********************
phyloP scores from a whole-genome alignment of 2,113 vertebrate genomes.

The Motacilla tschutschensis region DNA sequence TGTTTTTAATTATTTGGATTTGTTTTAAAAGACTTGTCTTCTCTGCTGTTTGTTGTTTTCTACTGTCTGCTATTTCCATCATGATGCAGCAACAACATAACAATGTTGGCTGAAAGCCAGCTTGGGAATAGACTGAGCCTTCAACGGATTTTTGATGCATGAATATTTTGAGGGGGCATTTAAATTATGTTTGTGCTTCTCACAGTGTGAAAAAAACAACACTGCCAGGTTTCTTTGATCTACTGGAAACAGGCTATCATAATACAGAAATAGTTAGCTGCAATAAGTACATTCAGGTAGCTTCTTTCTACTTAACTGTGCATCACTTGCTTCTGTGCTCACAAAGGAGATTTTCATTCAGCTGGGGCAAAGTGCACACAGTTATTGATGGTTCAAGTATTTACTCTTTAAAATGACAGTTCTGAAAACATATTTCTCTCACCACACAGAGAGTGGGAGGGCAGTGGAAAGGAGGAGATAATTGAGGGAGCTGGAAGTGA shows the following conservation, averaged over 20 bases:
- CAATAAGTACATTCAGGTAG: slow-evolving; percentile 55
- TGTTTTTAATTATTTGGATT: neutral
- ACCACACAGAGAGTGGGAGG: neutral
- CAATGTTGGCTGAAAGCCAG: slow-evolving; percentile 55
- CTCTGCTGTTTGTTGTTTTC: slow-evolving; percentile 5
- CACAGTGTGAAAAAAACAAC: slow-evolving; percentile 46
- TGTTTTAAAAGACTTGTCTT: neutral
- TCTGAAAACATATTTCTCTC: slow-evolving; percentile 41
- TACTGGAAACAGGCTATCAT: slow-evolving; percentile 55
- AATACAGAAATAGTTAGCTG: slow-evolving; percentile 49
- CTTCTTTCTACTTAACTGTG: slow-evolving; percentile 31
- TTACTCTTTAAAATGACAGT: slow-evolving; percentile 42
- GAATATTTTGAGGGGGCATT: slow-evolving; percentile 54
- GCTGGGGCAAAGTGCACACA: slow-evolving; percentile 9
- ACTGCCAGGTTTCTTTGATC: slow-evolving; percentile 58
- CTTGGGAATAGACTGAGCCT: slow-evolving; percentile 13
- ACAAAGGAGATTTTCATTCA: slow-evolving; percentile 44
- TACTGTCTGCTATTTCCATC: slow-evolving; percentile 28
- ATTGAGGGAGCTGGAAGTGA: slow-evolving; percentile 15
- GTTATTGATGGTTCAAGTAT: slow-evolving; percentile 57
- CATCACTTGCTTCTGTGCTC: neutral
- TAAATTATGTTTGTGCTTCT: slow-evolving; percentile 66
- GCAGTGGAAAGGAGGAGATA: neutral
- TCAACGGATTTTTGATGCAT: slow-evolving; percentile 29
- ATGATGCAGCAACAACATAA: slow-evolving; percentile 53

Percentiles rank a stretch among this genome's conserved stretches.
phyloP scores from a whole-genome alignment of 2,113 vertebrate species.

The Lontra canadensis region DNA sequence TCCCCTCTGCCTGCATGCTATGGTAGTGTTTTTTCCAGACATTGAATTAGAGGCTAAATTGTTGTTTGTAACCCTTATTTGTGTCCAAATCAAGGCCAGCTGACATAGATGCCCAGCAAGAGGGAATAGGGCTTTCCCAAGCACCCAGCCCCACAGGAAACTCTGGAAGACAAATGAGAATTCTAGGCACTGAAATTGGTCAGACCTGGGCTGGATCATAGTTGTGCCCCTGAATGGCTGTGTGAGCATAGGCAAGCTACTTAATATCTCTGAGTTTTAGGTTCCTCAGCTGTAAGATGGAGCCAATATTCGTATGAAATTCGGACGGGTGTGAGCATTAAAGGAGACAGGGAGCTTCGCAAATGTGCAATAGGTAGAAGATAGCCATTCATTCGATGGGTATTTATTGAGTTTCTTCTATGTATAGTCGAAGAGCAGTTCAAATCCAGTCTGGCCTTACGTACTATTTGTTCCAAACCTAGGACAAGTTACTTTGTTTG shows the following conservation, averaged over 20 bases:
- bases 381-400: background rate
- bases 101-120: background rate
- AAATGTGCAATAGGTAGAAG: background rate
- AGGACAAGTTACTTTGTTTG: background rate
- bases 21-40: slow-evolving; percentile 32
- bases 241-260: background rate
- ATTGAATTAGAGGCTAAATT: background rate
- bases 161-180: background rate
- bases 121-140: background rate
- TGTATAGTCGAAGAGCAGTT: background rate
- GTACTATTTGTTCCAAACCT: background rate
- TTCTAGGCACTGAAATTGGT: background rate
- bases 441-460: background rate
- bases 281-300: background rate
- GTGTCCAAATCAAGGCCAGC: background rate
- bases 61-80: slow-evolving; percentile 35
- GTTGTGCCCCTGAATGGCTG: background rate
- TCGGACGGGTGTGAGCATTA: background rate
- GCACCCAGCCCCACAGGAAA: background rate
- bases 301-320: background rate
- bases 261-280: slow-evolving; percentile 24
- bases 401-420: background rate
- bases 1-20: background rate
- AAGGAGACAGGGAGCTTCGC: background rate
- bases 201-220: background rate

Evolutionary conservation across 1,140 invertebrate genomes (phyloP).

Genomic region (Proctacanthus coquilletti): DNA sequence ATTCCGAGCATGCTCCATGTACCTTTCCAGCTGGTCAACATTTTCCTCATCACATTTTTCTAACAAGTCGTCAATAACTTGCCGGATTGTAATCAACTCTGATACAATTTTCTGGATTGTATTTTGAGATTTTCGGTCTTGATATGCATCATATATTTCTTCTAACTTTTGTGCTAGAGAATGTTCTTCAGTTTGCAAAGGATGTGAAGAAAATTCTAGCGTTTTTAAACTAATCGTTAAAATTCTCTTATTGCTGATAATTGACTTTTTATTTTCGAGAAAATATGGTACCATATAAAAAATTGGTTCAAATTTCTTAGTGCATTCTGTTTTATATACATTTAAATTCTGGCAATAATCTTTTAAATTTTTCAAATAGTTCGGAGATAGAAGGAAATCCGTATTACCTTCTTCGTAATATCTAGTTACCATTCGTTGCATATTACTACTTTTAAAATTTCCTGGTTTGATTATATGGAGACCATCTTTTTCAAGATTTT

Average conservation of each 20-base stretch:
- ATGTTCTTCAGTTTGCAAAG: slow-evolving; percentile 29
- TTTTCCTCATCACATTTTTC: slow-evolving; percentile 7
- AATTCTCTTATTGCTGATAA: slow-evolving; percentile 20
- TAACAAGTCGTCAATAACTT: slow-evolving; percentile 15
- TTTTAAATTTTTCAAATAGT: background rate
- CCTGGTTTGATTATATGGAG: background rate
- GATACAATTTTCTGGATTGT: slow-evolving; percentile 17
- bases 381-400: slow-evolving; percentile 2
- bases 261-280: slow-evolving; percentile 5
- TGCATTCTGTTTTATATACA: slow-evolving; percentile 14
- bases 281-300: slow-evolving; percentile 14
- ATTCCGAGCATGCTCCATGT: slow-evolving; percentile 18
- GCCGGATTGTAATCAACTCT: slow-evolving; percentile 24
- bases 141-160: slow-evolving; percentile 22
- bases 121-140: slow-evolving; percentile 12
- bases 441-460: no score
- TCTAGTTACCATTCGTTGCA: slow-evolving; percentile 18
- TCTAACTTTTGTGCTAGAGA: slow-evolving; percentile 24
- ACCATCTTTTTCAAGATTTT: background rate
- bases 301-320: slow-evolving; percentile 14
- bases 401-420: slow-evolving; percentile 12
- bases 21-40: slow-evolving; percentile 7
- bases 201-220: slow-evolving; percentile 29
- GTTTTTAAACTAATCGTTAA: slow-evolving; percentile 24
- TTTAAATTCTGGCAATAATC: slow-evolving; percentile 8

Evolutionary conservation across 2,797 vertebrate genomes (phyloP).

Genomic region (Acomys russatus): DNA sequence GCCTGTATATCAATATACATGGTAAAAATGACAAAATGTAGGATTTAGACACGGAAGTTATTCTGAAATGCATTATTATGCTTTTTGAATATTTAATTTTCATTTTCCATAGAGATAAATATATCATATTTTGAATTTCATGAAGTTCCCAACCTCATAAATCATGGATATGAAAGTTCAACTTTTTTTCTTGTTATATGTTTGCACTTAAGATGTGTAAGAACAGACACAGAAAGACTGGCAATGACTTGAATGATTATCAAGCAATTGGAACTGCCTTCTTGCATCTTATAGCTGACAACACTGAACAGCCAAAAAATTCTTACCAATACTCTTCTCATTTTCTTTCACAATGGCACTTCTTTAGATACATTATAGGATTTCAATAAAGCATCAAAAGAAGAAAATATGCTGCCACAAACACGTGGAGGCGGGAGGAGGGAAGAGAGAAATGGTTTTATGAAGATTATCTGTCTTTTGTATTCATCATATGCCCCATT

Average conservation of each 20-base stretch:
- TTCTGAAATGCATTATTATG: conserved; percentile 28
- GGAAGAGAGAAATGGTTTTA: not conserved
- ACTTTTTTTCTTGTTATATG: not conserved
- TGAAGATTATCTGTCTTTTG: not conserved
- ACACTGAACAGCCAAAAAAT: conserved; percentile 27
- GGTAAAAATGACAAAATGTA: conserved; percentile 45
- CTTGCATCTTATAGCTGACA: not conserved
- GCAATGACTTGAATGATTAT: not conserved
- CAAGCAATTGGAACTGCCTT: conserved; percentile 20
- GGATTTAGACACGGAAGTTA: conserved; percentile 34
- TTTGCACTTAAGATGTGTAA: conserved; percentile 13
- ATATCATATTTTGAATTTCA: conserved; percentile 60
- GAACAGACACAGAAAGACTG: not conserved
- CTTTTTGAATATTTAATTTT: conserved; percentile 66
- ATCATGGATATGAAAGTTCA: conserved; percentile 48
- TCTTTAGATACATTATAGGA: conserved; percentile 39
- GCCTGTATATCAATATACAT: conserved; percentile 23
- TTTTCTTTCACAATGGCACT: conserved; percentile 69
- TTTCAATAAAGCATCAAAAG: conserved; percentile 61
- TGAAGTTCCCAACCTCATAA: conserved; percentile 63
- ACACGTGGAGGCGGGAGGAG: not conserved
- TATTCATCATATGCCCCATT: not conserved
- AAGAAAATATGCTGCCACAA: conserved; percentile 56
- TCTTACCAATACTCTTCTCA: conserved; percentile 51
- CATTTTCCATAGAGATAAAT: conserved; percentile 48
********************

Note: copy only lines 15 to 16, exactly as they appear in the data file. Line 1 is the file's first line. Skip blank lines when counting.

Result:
- GAATATTTTGAGGGGGCATT: slow-evolving; percentile 54
- GCTGGGGCAAAGTGCACACA: slow-evolving; percentile 9